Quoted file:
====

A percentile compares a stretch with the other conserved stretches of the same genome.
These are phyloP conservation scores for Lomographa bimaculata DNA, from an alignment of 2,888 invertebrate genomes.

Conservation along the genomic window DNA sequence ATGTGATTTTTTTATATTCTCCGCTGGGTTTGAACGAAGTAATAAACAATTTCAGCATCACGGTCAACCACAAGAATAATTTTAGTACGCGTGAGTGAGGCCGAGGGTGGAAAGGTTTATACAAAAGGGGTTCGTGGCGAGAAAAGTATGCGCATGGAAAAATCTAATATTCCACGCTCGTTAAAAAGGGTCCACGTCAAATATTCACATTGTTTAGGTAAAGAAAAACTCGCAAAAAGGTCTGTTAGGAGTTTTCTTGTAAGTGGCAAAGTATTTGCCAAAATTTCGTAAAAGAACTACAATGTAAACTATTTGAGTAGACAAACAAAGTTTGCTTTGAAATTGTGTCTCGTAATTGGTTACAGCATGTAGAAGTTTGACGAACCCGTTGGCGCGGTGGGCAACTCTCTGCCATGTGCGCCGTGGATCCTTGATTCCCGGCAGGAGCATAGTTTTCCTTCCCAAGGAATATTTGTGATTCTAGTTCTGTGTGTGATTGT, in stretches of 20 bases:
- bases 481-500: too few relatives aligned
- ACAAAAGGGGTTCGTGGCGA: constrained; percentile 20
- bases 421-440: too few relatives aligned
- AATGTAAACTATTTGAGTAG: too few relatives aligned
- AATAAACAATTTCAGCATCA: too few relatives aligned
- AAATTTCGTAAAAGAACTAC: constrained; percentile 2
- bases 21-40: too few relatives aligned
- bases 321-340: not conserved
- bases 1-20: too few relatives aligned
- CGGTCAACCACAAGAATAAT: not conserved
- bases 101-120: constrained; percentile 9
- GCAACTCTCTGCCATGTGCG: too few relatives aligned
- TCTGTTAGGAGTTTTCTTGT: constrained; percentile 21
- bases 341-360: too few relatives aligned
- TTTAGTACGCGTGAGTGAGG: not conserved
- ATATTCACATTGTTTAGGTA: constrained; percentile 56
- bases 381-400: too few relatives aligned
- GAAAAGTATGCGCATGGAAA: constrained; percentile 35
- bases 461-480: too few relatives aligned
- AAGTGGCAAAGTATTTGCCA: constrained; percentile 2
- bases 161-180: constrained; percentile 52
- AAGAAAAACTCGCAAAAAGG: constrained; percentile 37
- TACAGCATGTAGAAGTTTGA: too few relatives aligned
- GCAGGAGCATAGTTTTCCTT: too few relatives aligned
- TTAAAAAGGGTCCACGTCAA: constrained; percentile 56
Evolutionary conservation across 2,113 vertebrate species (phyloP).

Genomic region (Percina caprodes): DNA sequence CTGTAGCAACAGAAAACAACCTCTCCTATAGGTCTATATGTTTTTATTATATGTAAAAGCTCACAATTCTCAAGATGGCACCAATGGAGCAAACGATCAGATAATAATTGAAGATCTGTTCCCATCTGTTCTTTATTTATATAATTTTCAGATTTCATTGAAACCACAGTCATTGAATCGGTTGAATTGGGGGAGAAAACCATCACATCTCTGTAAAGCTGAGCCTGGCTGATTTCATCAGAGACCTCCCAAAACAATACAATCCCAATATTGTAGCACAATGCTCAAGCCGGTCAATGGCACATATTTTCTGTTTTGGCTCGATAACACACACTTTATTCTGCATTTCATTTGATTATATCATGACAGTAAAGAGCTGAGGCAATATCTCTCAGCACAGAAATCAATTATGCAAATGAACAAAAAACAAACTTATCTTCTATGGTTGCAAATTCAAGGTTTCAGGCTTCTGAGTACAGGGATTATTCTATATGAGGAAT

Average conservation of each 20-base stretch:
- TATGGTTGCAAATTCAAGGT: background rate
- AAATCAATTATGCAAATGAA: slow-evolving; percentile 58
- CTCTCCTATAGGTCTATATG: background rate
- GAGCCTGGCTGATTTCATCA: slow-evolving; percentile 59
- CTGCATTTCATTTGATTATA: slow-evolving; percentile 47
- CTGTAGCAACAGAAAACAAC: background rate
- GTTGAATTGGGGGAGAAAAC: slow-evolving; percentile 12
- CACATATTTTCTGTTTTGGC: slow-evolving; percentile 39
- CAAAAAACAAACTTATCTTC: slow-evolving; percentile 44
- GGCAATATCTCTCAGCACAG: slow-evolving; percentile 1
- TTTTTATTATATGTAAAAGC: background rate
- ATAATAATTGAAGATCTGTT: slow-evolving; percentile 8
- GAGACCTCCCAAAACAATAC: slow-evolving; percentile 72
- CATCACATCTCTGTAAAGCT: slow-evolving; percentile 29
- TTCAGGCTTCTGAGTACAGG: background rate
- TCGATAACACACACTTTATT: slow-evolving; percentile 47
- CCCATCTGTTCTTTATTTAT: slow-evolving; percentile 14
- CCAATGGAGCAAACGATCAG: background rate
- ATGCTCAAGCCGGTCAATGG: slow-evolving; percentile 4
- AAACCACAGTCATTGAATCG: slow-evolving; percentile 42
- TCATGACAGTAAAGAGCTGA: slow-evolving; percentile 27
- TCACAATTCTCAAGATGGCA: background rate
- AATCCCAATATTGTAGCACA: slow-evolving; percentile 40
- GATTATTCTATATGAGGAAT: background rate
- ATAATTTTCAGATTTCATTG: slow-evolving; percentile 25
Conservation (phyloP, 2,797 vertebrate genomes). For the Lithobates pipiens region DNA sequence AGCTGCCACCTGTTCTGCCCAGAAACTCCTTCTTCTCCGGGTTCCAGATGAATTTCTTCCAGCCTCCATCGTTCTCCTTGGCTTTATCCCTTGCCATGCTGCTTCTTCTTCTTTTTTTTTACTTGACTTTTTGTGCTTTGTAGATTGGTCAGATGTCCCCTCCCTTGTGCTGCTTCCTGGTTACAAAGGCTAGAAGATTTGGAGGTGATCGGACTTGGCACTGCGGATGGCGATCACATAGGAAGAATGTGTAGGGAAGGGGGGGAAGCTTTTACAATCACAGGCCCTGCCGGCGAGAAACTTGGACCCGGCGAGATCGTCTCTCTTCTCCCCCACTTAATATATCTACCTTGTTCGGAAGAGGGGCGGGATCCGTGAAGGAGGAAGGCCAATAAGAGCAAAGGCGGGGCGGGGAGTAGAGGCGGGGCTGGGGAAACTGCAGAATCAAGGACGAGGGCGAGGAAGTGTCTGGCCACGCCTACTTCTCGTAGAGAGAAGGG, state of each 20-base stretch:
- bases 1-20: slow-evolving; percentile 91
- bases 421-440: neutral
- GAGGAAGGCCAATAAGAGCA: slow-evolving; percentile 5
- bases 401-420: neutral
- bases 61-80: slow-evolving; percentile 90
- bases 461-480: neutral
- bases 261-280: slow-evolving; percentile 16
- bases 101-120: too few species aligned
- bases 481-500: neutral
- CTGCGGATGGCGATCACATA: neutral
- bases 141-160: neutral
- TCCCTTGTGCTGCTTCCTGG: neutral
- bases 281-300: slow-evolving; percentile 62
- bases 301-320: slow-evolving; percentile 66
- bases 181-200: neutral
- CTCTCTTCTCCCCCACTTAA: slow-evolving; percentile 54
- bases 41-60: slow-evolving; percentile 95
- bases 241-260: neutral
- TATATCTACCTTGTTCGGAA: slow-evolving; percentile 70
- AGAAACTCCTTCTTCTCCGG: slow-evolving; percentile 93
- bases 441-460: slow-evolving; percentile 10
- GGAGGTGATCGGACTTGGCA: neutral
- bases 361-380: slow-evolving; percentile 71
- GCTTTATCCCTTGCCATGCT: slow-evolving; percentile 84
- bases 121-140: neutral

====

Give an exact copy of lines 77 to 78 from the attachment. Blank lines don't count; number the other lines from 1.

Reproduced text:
- AGAAACTCCTTCTTCTCCGG: slow-evolving; percentile 93
- bases 441-460: slow-evolving; percentile 10